Just Say No
Youth, homeless measures bleed city budget
By R.E. Graswich
City voters have an important job this month. They can save the municipal budget. Or they can trash it.
Two ballot initiatives floated by special interests are poised to burn holes in Sacramento’s finances. The City Council disarmed one, a disjointed homeless plan called Measure O.
As for the second scam, voters must save the day. Welcome to Measure L, a cash gusher for youth programs.
Let’s start with the youth program money heist, laughably named the “Children and Youth Health and Safety Act.”
The title is shrewd, cynical and misleading. Measure L isn’t about health or safety. It’s a sucker’s play.
Designed by service providers to line their pockets, the plan carves out about $10 million a year from the general fund. It would finance privately operated nonprofits, allowing them to help themselves while they help young people.
Voters should spot the hustle. They rejected two similar schemes in 2016 and 2020. But youth service providers won’t give up. They love easy money.
The “Children and Youth” plan lets dozens of nonprofits forego fundraising. Instead, they get to support their programs with guaranteed city subsidies and minimal supervision. The initiative carries no end date. It runs forever. Oversight is a joke, conducted by nonprofit insiders.
The measure was engineered to benefit the industry that provides counseling and recreational services for foster kids and youth with mental health and drug problems. The $10 million annual gift arrives without performance benchmarks.
The city will create a commission to write benchmarks. But Measure L lets youth-program insiders dominate the commission. The industry polices itself. A bad joke.
The Measure L campaign speaks to voters and insults your intelligence. The pitch: The money comes from cannabis sales taxes, so why worry about the details? It’s for our children!
Here’s why voters should worry: $10 million in annual cannabis taxes go into the general fund and pay for essential services including fire, police, parks and pools.
Every dollar handed over to sketchy youth services providers is a dollar removed from the city budget. Critical services will disappear.
City Manager Howard Chan fears the consequences. He says, “At some point I will be coming forward with staff to say, ‘What programs and services do you want me to cut in order to facilitate this?’”
Chan could have said the same thing about the second special-interest ballot initiative, Measure O, the “Emergency Shelter and Enforcement Act.”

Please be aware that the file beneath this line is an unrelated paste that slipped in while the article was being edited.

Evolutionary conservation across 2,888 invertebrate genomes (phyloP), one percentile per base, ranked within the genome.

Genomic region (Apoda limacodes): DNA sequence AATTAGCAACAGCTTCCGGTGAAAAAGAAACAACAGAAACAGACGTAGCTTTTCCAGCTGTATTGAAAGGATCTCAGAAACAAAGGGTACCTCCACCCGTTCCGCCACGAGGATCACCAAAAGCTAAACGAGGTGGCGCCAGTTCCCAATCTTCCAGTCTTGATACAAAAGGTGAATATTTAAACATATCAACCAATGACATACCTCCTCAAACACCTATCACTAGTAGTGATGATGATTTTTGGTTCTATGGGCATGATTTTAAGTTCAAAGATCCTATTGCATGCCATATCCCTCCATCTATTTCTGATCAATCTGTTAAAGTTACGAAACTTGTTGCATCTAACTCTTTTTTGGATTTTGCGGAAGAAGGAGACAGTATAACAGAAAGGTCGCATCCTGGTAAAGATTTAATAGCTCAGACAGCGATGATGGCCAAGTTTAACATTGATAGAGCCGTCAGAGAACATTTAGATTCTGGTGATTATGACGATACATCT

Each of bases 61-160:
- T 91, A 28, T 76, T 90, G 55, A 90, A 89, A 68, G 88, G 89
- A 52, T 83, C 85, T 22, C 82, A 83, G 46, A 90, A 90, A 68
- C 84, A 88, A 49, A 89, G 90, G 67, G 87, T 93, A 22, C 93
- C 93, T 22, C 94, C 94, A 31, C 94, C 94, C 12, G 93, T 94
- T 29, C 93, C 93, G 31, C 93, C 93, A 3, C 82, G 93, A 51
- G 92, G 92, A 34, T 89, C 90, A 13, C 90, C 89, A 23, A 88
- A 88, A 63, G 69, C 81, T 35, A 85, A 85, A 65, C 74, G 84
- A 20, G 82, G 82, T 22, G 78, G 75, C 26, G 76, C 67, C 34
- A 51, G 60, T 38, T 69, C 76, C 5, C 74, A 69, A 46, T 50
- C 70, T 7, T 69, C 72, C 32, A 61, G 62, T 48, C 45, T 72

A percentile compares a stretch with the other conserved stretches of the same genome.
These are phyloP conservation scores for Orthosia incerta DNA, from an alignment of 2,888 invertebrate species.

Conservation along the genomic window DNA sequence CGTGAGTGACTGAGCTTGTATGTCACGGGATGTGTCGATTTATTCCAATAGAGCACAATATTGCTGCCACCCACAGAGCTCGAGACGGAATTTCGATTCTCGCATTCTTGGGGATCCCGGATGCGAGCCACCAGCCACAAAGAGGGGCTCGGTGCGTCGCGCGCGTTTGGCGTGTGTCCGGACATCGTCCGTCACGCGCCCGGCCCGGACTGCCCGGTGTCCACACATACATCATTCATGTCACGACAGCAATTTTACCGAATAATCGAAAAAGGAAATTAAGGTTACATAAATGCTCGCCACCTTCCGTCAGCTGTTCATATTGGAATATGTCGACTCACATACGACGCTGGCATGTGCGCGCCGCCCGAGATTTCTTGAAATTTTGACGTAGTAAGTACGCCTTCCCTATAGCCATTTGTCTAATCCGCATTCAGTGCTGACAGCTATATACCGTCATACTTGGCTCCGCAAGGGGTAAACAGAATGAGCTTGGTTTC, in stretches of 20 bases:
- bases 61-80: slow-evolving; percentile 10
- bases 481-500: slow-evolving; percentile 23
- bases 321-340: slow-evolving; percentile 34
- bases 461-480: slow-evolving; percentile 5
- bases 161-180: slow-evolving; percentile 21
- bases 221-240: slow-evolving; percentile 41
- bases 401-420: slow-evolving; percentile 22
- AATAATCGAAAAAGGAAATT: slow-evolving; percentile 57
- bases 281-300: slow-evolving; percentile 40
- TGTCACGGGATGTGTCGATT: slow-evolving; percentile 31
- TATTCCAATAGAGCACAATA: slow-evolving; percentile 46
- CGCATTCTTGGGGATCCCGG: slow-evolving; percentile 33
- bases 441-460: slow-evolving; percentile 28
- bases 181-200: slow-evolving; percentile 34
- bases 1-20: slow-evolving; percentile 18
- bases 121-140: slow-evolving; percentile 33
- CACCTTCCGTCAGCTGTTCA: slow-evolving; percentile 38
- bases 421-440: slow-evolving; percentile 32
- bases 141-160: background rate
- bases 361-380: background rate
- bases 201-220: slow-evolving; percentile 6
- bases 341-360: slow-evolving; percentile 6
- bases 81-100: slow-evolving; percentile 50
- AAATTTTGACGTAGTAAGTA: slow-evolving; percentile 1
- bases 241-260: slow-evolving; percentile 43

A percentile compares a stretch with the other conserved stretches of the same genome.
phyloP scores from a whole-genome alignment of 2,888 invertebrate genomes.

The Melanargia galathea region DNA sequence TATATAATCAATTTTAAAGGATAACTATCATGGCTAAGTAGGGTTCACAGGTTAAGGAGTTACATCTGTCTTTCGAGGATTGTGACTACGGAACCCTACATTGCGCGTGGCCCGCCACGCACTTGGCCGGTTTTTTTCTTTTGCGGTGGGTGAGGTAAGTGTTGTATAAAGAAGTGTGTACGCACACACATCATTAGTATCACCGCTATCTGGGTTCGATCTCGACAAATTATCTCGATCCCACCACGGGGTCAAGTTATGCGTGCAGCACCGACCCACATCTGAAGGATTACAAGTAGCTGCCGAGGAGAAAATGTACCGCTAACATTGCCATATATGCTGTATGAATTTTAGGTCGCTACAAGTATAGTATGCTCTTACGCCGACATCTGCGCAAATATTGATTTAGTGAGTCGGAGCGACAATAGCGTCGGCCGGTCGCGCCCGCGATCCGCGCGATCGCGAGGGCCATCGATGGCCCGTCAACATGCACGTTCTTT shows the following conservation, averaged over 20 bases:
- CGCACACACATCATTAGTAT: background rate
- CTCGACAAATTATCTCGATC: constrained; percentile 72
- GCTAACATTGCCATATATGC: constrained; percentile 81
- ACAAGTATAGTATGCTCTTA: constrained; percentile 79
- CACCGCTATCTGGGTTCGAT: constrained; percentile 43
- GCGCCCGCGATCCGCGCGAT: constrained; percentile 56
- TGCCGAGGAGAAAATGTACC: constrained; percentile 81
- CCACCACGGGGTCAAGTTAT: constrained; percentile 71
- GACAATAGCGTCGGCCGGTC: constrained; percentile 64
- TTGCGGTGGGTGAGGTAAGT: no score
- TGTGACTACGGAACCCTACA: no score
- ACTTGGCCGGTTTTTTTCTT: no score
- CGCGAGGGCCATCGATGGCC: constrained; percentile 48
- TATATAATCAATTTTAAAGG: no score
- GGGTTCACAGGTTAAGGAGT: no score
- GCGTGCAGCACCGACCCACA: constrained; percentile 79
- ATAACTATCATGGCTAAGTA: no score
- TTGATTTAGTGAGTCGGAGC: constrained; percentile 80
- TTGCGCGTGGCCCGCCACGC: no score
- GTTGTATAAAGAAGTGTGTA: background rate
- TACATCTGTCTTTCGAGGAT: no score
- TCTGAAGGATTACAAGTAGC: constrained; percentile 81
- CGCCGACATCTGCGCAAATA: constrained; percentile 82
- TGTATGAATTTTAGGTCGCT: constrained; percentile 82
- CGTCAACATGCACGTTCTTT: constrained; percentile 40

Like the youth giveaway, this plan, cooked up by a political consultant named Dan Conway and the Metropolitan Chamber of Commerce, misleads from the start.
Measure O solves no emergencies. Connections to enforcement are minimal. It requires the city to spend millions on homeless shelters and encourages residents to sue the city (that is, sue themselves) if the city fails to house sufficient numbers of people, some of whom prefer to live free and without rules or responsibilities.
Thankfully, Mayor Darrell Steinberg neutered this mess before it could do harm. The mayor and City Council added an amendment that suspends the measure until the Sacramento County Board of Supervisors agrees to support and pay for the city’s folly.
Making the county responsible for Measure O means it will never get off the ground.
Not to pick on the Chamber of Commerce, but frustration drove its members to support Measure O. Small businesses are victimized daily by robberies, burglaries, fires and drug crimes associated with homeless camps.
Measure O exposes Sacramento to unknown legal liabilities. It requires the city to coax homeless people out of tents and into shelters. It ignores the fact that many don’t want to live in shelters. And those shelters don’t exist.
The “Emergency Shelter” plan is disliked by people it purports to help. Homeless advocates fear tents will get swept away. City Manager Chan saw the original plan as extortive. He negotiated a watered-down version before the City Council gutted the final edition.
Taken together, Measure O and Measure L are textbook examples of misguided ballot-box legislation. Toss them on the “civic self-harm” trash pile.
R.E. Graswich can be reached at email@example.com. Follow us on Facebook, Twitter and Instagram: @insidesacramento.